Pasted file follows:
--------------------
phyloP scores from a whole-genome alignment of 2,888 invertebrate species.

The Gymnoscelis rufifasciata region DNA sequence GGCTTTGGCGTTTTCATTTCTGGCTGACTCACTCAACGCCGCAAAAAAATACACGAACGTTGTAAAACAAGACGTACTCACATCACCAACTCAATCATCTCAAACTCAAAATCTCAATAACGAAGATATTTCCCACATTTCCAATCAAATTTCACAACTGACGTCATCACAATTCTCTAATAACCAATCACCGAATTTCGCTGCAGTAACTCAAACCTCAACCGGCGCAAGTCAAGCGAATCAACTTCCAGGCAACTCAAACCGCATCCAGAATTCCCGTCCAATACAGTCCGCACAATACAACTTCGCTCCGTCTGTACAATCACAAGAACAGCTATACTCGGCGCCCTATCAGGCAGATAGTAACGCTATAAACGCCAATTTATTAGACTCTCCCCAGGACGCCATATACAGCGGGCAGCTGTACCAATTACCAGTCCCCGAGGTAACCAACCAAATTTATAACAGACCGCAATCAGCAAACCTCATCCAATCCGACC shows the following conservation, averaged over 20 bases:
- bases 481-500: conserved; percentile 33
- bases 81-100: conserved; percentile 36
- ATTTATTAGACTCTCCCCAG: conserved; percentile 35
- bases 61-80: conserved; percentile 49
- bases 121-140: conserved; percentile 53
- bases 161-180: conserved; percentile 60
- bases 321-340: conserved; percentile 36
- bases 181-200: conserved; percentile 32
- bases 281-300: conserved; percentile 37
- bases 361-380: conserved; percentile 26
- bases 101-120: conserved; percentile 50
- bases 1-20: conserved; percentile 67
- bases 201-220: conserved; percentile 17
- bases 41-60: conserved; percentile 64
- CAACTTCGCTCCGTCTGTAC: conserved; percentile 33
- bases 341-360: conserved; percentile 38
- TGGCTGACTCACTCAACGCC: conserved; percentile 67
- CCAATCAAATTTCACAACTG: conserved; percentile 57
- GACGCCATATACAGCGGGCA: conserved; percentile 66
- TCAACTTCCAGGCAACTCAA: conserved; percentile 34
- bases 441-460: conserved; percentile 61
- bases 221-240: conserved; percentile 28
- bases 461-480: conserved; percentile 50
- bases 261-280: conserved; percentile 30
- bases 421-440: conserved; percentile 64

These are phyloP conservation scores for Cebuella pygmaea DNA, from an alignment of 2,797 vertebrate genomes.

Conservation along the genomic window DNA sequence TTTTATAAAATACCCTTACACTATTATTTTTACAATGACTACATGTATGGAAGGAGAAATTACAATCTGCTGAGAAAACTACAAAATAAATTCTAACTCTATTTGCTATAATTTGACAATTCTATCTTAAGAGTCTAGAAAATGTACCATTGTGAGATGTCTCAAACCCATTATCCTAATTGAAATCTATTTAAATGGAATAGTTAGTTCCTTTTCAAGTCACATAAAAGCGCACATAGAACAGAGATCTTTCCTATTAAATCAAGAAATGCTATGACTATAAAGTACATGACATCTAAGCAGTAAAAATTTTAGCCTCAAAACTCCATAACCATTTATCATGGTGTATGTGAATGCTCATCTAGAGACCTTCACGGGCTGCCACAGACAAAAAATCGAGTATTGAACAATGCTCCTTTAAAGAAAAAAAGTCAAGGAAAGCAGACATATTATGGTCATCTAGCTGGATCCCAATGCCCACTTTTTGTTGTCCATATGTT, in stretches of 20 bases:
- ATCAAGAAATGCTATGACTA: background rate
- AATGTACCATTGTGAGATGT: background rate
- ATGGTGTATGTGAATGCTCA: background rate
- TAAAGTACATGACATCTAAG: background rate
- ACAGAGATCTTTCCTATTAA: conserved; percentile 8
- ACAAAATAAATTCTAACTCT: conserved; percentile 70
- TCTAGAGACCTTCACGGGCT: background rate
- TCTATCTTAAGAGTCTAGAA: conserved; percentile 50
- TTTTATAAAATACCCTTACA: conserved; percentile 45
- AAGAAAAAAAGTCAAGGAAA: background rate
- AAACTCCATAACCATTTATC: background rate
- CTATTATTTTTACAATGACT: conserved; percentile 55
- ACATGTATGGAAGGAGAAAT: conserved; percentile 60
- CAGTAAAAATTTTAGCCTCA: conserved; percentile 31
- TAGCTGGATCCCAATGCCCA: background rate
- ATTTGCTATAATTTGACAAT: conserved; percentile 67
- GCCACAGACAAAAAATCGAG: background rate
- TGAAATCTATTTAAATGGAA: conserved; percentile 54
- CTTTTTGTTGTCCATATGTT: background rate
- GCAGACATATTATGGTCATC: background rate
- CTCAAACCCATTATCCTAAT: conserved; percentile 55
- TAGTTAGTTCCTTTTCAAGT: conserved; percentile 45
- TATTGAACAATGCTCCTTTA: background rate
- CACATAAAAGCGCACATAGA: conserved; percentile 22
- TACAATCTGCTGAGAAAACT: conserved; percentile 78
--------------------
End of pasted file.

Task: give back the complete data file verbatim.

phyloP scores from a whole-genome alignment of 2,888 invertebrate species.

The Gymnoscelis rufifasciata region DNA sequence GGCTTTGGCGTTTTCATTTCTGGCTGACTCACTCAACGCCGCAAAAAAATACACGAACGTTGTAAAACAAGACGTACTCACATCACCAACTCAATCATCTCAAACTCAAAATCTCAATAACGAAGATATTTCCCACATTTCCAATCAAATTTCACAACTGACGTCATCACAATTCTCTAATAACCAATCACCGAATTTCGCTGCAGTAACTCAAACCTCAACCGGCGCAAGTCAAGCGAATCAACTTCCAGGCAACTCAAACCGCATCCAGAATTCCCGTCCAATACAGTCCGCACAATACAACTTCGCTCCGTCTGTACAATCACAAGAACAGCTATACTCGGCGCCCTATCAGGCAGATAGTAACGCTATAAACGCCAATTTATTAGACTCTCCCCAGGACGCCATATACAGCGGGCAGCTGTACCAATTACCAGTCCCCGAGGTAACCAACCAAATTTATAACAGACCGCAATCAGCAAACCTCATCCAATCCGACC shows the following conservation, averaged over 20 bases:
- bases 481-500: conserved; percentile 33
- bases 81-100: conserved; percentile 36
- ATTTATTAGACTCTCCCCAG: conserved; percentile 35
- bases 61-80: conserved; percentile 49
- bases 121-140: conserved; percentile 53
- bases 161-180: conserved; percentile 60
- bases 321-340: conserved; percentile 36
- bases 181-200: conserved; percentile 32
- bases 281-300: conserved; percentile 37
- bases 361-380: conserved; percentile 26
- bases 101-120: conserved; percentile 50
- bases 1-20: conserved; percentile 67
- bases 201-220: conserved; percentile 17
- bases 41-60: conserved; percentile 64
- CAACTTCGCTCCGTCTGTAC: conserved; percentile 33
- bases 341-360: conserved; percentile 38
- TGGCTGACTCACTCAACGCC: conserved; percentile 67
- CCAATCAAATTTCACAACTG: conserved; percentile 57
- GACGCCATATACAGCGGGCA: conserved; percentile 66
- TCAACTTCCAGGCAACTCAA: conserved; percentile 34
- bases 441-460: conserved; percentile 61
- bases 221-240: conserved; percentile 28
- bases 461-480: conserved; percentile 50
- bases 261-280: conserved; percentile 30
- bases 421-440: conserved; percentile 64

These are phyloP conservation scores for Cebuella pygmaea DNA, from an alignment of 2,797 vertebrate genomes.

Conservation along the genomic window DNA sequence TTTTATAAAATACCCTTACACTATTATTTTTACAATGACTACATGTATGGAAGGAGAAATTACAATCTGCTGAGAAAACTACAAAATAAATTCTAACTCTATTTGCTATAATTTGACAATTCTATCTTAAGAGTCTAGAAAATGTACCATTGTGAGATGTCTCAAACCCATTATCCTAATTGAAATCTATTTAAATGGAATAGTTAGTTCCTTTTCAAGTCACATAAAAGCGCACATAGAACAGAGATCTTTCCTATTAAATCAAGAAATGCTATGACTATAAAGTACATGACATCTAAGCAGTAAAAATTTTAGCCTCAAAACTCCATAACCATTTATCATGGTGTATGTGAATGCTCATCTAGAGACCTTCACGGGCTGCCACAGACAAAAAATCGAGTATTGAACAATGCTCCTTTAAAGAAAAAAAGTCAAGGAAAGCAGACATATTATGGTCATCTAGCTGGATCCCAATGCCCACTTTTTGTTGTCCATATGTT, in stretches of 20 bases:
- ATCAAGAAATGCTATGACTA: background rate
- AATGTACCATTGTGAGATGT: background rate
- ATGGTGTATGTGAATGCTCA: background rate
- TAAAGTACATGACATCTAAG: background rate
- ACAGAGATCTTTCCTATTAA: conserved; percentile 8
- ACAAAATAAATTCTAACTCT: conserved; percentile 70
- TCTAGAGACCTTCACGGGCT: background rate
- TCTATCTTAAGAGTCTAGAA: conserved; percentile 50
- TTTTATAAAATACCCTTACA: conserved; percentile 45
- AAGAAAAAAAGTCAAGGAAA: background rate
- AAACTCCATAACCATTTATC: background rate
- CTATTATTTTTACAATGACT: conserved; percentile 55
- ACATGTATGGAAGGAGAAAT: conserved; percentile 60
- CAGTAAAAATTTTAGCCTCA: conserved; percentile 31
- TAGCTGGATCCCAATGCCCA: background rate
- ATTTGCTATAATTTGACAAT: conserved; percentile 67
- GCCACAGACAAAAAATCGAG: background rate
- TGAAATCTATTTAAATGGAA: conserved; percentile 54
- CTTTTTGTTGTCCATATGTT: background rate
- GCAGACATATTATGGTCATC: background rate
- CTCAAACCCATTATCCTAAT: conserved; percentile 55
- TAGTTAGTTCCTTTTCAAGT: conserved; percentile 45
- TATTGAACAATGCTCCTTTA: background rate
- CACATAAAAGCGCACATAGA: conserved; percentile 22
- TACAATCTGCTGAGAAAACT: conserved; percentile 78